Eventually, she came to understand a simple truth she now encourages others to consider.
“I woke up one day and realized that it is just not mathematically possible for everything wrong out there to be because of me. That thought itself was incredibly freeing and healing.”
By spreading her message, she might spare someone else the emotional trauma of facing that kind of adversity alone or internalizing it in the same way she did. Just hearing a different perspective may make all the difference.
“If I can help just one person see the bigger picture and resist imprinting outside voices into self-hatred, then my efforts would have been worthwhile. To put it another way, there is a distinction between criticism meant to help you improve and criticism meant to annihilate your self-worth.”
She says that she was not able to distinguish between those two ideas before. “The disapproval I’m talking about came from places and people intending to demean me, muting my voice, and changing my personality,” she says.
“I did get into a place after all these years where I understand the way someone treats you is often a reflection of their own happiness. In my own life, it does not engrave my psyche as much as it used to. It took a shift in perspective and a stronger sense of inner knowing to strengthen my armor.”
However, Dr. Shali understands that breaking out of those thought patterns is difficult. She started by taking simple steps.
“I stopped indulging and regretting mistakes or so-called mistakes. We’re all human. We all can make mistakes, and most of the time, mistakes are not truly mistakes. They are difficult lessons we grow from. Sometimes you need setbacks to move forward and propel. There is no value in regret. It’s not how you start; it’s how you get up and keep going.”
She also stopped seeking other people’s approval and instead turned inward for her sense of confidence and competence.
“I think that comes with age, not caring as much about what other people think of you. I made a conscious effort not to let anyone’s insult stab my soul and destroy my spirit. I also used to say yes to so many people and so many things my entire life when I didn’t want to. I just said yes because I wanted someone to like me or approve of me. I had a hard time saying no. I was betraying what I wanted.”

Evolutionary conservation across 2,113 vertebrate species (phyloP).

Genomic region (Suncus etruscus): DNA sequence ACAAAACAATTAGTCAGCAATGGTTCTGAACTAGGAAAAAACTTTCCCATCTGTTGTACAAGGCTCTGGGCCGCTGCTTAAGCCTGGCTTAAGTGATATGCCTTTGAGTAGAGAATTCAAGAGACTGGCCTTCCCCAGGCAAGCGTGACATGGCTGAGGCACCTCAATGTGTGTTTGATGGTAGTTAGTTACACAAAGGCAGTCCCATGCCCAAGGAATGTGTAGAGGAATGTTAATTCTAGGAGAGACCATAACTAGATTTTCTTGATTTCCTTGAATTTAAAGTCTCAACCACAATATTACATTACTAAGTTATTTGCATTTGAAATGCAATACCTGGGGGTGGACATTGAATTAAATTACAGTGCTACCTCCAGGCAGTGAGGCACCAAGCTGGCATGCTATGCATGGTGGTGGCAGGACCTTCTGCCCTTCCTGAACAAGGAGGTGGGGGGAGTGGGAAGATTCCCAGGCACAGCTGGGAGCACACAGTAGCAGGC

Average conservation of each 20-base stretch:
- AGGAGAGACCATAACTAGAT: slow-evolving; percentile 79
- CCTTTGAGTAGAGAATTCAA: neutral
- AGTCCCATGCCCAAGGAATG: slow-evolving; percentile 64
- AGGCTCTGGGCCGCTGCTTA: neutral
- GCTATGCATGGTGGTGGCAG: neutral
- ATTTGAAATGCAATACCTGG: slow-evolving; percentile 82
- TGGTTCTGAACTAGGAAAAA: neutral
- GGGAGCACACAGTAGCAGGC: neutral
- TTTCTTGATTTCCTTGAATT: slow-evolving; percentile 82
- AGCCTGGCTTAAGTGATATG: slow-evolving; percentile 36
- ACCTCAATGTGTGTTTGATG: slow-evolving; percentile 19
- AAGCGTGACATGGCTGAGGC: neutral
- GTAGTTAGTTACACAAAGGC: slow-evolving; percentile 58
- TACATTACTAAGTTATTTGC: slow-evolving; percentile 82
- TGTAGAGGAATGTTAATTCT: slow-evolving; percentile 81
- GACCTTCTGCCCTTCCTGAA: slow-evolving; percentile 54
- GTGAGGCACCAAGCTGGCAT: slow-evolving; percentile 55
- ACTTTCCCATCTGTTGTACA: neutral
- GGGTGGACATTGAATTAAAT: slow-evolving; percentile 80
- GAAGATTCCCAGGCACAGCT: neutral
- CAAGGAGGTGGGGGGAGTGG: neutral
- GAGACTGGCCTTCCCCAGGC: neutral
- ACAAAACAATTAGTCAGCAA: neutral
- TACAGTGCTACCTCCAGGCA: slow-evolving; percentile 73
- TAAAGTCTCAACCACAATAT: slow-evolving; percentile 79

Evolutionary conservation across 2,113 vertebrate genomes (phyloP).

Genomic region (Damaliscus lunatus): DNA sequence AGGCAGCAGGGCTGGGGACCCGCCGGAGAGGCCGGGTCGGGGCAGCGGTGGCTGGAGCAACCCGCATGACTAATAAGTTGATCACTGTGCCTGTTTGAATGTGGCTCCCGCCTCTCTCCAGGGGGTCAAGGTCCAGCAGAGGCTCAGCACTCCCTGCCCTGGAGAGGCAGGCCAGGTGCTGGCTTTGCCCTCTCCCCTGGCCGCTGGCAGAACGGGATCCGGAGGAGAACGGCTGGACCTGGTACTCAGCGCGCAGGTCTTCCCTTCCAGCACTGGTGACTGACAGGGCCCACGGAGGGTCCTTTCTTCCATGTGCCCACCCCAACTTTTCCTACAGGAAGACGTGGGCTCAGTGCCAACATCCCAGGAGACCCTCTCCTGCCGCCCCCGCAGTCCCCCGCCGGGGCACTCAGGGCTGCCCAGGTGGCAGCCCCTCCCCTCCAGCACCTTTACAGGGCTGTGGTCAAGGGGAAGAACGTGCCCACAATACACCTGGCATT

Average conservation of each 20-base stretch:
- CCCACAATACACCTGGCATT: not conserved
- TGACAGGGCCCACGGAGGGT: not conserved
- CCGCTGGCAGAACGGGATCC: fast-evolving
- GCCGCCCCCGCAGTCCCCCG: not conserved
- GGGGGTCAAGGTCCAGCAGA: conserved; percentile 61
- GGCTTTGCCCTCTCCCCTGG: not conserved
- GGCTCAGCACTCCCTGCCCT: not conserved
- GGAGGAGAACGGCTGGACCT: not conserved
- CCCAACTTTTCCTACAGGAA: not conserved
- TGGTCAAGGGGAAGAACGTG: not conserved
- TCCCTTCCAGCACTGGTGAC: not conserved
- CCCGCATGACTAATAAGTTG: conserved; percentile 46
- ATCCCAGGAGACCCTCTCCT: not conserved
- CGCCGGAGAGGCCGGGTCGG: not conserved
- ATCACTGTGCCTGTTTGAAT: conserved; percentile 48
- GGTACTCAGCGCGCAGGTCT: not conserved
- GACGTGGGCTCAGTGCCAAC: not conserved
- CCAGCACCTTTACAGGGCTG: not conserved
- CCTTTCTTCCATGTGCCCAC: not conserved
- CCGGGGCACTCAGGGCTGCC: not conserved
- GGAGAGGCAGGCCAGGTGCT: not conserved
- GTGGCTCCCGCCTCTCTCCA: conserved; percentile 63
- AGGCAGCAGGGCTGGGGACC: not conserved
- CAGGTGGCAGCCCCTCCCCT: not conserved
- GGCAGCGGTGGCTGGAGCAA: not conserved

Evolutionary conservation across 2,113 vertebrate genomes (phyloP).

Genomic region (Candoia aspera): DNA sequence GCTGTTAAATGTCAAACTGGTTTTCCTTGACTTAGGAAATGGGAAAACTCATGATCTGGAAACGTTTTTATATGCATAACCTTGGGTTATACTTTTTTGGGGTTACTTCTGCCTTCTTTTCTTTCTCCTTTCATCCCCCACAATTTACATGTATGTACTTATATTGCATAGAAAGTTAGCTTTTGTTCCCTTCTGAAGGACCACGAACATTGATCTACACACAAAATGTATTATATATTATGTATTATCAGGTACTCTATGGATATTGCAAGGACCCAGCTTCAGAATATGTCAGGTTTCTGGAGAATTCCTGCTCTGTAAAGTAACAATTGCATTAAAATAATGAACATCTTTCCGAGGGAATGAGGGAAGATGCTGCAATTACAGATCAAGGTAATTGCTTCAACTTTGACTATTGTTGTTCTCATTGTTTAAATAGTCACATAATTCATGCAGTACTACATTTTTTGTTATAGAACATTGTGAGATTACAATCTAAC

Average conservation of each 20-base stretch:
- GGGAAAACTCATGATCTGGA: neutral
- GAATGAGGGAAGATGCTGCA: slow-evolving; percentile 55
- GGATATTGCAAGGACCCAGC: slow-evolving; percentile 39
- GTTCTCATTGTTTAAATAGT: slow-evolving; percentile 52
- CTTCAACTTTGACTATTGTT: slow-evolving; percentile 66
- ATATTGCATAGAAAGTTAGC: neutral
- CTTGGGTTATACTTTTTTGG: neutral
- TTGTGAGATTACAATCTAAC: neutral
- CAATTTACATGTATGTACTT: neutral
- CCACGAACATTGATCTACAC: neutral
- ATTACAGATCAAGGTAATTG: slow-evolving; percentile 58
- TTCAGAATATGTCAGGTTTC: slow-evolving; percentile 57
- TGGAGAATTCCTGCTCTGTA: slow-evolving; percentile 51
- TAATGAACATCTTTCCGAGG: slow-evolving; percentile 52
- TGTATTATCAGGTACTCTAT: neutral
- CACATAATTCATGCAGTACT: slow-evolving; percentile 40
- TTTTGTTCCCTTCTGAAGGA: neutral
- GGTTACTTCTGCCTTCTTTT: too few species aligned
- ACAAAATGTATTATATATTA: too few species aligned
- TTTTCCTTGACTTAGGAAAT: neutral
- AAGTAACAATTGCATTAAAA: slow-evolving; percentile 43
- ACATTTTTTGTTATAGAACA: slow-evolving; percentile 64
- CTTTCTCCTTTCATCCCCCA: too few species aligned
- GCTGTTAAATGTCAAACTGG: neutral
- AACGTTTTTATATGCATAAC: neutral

In time, she began to set boundaries by “developing a voice” and saying no when she wanted to say no. She says that it was incredibly empowering to put herself first.
“Another thing that helped me recover was that I got to a stage in life where I realized that I’m here to be in service of others. I’m here to take care of others. I think we’re all supposed to do that.”
Growing up, her father was a huge fan of Muhammad Ali, whom Dr. Shali also came to admire. One of his famous quotations she finds moving says, “Service to others is the rent you pay for your room here on earth.” Dr. Shali has always lived by this idea. “When someone says something disparaging, I remember, I have these good intentions to take care of and heal so many others,” she says.
She also believes that parents can help their kids develop self-confidence by living by example and sharing their experiences and struggles.
“I told my boys that I’ve been bullied all throughout my life and that I continue to be bullied. I’ve had hurtful words thrown at me, but eventually, I came out stronger. I told them that what is important is that they are good people with pure intentions. That is what everyone should strive for.’ That is what we all should weigh ourselves against.”
She says that if someone stays their course, works hard, and does what is good for them, their family, and their community, they will eventually overcome hurdles. “This bullying from other people may bother you for many years, but eventually, you will come out of it a better person,” she says.
“Live true to yourself, your soul, and what makes you happy. The bullying is their problem. If they lie to you, that’s on them. If they steal from you, that’s on them. If they take advantage of your kindness, that’s on them. If they abuse your naivete and caring heart, that’s on them. They have to live with that. You don’t have to live with that. You don’t have to live with doing that to another human being.”
It is important to keep going. For younger people who are still trying to find their place in the world, Dr. Shali says that discomfort is not always bad when chasing your aspirations.
“Writing a book was so foreign to me, but I went for it, not knowing anything about the process. Going through something new and different may feel as impossible as climbing Mount Everest, but take one step at a time. There is a lot of growth that comes from trying something new. Those experiences are what help you find yourself and your inner strength.”
They should also be prepared to put in the work. Big dreams require commitment, dedication and perseverance.